Top tips on online consulting


Online consultations (OCs) can give patients a chance to discuss their concerns in a more flexible, convenient way than face-to-face appointments. They’re also a good opportunity for healthcare professionals to assess a patient’s needs more quickly and ask them to come into the practice should further investigation be required. It’s a tool that’s proven essential during the COVID-19 pandemic.

The PDUK team has put together these top tips to help clinicians carry out OCs effectively. There’s also our Remote Consultation for Primary Care Practitioners course which we’ll look at in more detail later.

Tip #1. Aim to respond promptly

It’s important that when a patient submits a clinical request it is acknowledged quickly, ideally within two hours or certainly within the day. Otherwise, the patient may worry that their request wasn’t received or has been forgotten. Such promptness also helps identify urgent cases more quickly and offer a better service. Some forms allow practices to communicate bespoke response times for different types of queries. Above all, make sure expectations are feasible and meet safe clinical thresholds.

Tip #2. Loads of requests coming in? Don’t panic!

Be methodical and use instant messaging where possible. If a face-to-face appointment is needed, consider whether it will change the intervention – discuss dilemmas with colleagues and make decisions collectively. Give a planned time for video or phone consultations, and make sure you’re in a quiet, private room with no background distractions. You will also be able to save time by:

  • Summarising to the patient their concern as you understand it, and clarifying specifics
  • Arranging next steps remotely, if possible
  • Asking patients to follow up with you via an online or remote consultation
  • Keeping the rest of the call very brief if it soon becomes apparent that a face-to-face appointment is necessary
  • Following up with a short summary of key points via an email

Tip #3. Communicate effectively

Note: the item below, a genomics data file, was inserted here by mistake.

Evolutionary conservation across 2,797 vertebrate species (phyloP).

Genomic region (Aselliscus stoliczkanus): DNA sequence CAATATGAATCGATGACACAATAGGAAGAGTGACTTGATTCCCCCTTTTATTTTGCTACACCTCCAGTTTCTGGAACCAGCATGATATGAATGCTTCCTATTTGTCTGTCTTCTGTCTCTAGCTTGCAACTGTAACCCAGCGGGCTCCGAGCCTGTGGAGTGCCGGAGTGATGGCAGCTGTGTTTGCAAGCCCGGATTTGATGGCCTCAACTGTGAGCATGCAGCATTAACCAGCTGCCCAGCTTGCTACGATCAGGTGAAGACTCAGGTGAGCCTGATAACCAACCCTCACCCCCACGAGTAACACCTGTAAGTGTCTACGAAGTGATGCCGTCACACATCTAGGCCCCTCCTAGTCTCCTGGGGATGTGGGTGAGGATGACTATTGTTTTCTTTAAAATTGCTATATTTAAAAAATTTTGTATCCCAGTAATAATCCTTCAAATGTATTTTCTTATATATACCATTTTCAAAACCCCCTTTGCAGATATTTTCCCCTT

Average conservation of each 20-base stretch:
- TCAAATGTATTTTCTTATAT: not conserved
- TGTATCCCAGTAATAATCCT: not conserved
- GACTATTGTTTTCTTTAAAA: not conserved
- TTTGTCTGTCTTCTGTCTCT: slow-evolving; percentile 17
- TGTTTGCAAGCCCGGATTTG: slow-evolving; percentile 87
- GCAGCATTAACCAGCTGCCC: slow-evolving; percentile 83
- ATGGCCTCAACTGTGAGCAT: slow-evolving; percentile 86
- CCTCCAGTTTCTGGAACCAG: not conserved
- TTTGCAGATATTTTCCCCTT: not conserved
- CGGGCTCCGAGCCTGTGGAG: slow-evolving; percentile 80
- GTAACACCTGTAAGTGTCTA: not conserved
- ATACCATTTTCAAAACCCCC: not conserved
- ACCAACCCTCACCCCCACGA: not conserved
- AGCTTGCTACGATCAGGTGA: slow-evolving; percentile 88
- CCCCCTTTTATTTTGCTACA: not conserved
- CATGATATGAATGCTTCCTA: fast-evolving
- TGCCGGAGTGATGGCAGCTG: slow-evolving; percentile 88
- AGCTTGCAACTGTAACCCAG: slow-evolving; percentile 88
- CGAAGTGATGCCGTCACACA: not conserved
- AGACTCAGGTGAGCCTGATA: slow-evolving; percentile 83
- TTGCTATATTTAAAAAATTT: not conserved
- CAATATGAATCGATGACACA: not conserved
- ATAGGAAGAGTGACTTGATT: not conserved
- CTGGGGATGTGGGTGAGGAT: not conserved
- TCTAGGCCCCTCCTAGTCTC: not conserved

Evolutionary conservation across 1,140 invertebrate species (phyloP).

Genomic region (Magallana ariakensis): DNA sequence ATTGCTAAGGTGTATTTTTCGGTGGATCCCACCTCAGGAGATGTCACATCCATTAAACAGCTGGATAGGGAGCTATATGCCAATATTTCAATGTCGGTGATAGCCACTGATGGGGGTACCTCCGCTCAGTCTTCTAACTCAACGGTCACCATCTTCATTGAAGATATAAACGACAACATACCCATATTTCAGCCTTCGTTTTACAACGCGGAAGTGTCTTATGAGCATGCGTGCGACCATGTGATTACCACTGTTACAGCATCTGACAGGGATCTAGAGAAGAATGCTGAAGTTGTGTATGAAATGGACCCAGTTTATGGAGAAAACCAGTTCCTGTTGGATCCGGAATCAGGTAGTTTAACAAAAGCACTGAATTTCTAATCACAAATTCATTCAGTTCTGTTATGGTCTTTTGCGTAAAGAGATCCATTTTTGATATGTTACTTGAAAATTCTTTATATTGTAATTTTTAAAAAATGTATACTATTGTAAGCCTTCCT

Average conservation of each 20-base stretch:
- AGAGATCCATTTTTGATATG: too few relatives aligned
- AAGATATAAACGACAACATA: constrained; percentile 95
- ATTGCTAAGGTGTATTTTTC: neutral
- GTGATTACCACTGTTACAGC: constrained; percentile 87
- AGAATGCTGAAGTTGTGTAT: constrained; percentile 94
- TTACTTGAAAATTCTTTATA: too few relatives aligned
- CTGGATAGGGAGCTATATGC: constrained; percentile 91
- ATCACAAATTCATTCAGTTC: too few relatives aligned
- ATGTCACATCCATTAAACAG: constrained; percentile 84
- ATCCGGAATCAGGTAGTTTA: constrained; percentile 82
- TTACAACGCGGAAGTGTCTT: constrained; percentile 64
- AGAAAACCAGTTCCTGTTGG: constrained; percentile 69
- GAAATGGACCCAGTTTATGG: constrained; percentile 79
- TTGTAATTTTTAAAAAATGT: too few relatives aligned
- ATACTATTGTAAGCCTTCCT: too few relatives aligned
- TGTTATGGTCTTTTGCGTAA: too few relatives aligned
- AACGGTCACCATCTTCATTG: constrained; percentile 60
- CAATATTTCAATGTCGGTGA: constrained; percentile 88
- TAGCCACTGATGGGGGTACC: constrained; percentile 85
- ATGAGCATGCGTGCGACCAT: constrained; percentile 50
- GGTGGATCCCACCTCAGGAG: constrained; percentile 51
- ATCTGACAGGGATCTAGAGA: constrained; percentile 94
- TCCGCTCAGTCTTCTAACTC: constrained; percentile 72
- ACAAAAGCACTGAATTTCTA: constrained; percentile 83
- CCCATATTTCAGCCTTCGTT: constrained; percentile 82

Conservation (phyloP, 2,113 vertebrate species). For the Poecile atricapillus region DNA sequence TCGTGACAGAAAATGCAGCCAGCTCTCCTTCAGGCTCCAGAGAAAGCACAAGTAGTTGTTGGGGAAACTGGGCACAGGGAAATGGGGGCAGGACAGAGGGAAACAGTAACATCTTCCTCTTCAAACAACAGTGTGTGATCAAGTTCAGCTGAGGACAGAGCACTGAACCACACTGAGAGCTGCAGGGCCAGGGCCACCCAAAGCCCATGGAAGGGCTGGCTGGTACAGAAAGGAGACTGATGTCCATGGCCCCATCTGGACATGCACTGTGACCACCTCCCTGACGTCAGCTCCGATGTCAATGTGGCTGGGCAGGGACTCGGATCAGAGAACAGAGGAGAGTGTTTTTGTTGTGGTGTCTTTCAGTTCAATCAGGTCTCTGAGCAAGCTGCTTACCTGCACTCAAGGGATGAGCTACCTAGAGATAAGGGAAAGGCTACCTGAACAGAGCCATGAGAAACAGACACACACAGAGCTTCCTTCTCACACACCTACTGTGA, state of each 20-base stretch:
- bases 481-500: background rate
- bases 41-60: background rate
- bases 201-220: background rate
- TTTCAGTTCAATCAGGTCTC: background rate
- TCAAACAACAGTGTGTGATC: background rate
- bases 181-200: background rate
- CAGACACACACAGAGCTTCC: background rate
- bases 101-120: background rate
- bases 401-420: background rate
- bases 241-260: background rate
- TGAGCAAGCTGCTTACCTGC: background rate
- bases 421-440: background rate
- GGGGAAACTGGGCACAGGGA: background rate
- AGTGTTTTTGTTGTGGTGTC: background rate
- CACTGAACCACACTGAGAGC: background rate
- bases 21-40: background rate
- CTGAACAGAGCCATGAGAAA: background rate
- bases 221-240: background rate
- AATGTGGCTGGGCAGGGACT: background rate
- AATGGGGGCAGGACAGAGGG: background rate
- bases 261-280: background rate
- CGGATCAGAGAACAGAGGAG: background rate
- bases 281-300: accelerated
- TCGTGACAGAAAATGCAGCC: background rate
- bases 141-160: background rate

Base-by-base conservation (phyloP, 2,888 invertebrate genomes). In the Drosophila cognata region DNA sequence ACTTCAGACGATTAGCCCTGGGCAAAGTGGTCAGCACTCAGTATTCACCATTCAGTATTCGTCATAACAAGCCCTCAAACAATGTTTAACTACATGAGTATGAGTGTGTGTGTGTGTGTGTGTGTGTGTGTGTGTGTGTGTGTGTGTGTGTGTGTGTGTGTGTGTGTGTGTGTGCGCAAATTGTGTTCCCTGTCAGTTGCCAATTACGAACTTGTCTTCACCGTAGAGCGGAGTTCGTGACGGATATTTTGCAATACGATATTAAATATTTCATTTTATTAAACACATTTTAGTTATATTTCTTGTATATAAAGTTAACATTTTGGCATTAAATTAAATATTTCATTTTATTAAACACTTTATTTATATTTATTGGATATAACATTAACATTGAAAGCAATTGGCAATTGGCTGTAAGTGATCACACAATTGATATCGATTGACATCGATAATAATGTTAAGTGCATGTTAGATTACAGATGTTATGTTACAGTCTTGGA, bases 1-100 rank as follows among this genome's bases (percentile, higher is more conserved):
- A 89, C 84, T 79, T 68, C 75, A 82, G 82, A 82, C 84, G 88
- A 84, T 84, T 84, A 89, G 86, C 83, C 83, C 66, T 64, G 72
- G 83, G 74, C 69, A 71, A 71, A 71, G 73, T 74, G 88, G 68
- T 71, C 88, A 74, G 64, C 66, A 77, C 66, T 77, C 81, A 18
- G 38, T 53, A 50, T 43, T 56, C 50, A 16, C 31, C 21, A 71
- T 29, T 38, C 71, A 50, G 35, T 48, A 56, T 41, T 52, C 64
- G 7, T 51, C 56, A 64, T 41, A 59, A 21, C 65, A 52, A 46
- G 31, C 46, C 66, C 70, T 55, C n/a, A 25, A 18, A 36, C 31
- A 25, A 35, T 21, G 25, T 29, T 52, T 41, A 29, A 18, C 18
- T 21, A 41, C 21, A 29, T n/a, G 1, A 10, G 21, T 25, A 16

For example, if you intend to send a patient clinical information by text message, ask them if it’s okay for you to do so. However, don’t use this method for sensitive or urgent issues. Also, in any written message, think about your wording and how it might be interpreted. Ask yourself if you would be happy with the response.

The next thing is, avoid jargon or acronyms and keep your sentences short and to the point. Provide a graphical guide or online video demonstration where needed and offer technical help too. Your patient should feel just as supported and listened to as if you were talking to them face-to-face.

Tip #4. Pass the online consultation to the patient’s regular clinician

If the patient’s issue is not urgent, try to pass it on to their usual clinician. If they later need a further consultation, pass it on to the clinician who dealt with the online consultation originally.

Tip #5. Look for the quick wins

Whenever you send a message to a patient, or discuss something online, advise them where they can get additional help on the NHS website for example. You can use some pre-set messages or a link to a few FAQs. Anything that means patients can ‘self-serve’ and gain further support themselves is well worth considering.

Tip #6. Don’t put things off

If a patient is waiting to be contacted, try hard to do so in the current session rather than having a lot of appointment requests hanging around that you’ll need to deal with later. Where you can, use any quieter times in the day to catch up – often mornings are busier than late afternoon. It’s not always easy to do this, but a bit of planning can go a long way.

Are you getting the best out of online consulting?

It’s a skill that’s well worth honing, for both your patients and yourself. So if you could do with extra support in facilitating online consultations, why not sign up for PDUK’s Remote Consultation for Primary Care Practitioners course. Offered via Zoom, it’s a great opportunity to gain an important 16 hours of CPD over two days whilst working remotely.

This convenient and engaging course is aimed specifically at any community/primary care health care professional that is relatively new to conducting virtual consultations either on the telephone or video. It looks at how to deal with the risks, as well as exploring common patient presentations and competent practice. Furthermore, you’ll get the chance to join in with interactive group activities and ask any questions along the way.

We’re seeing plenty of interest though so make sure you book up early to avoid disappointment!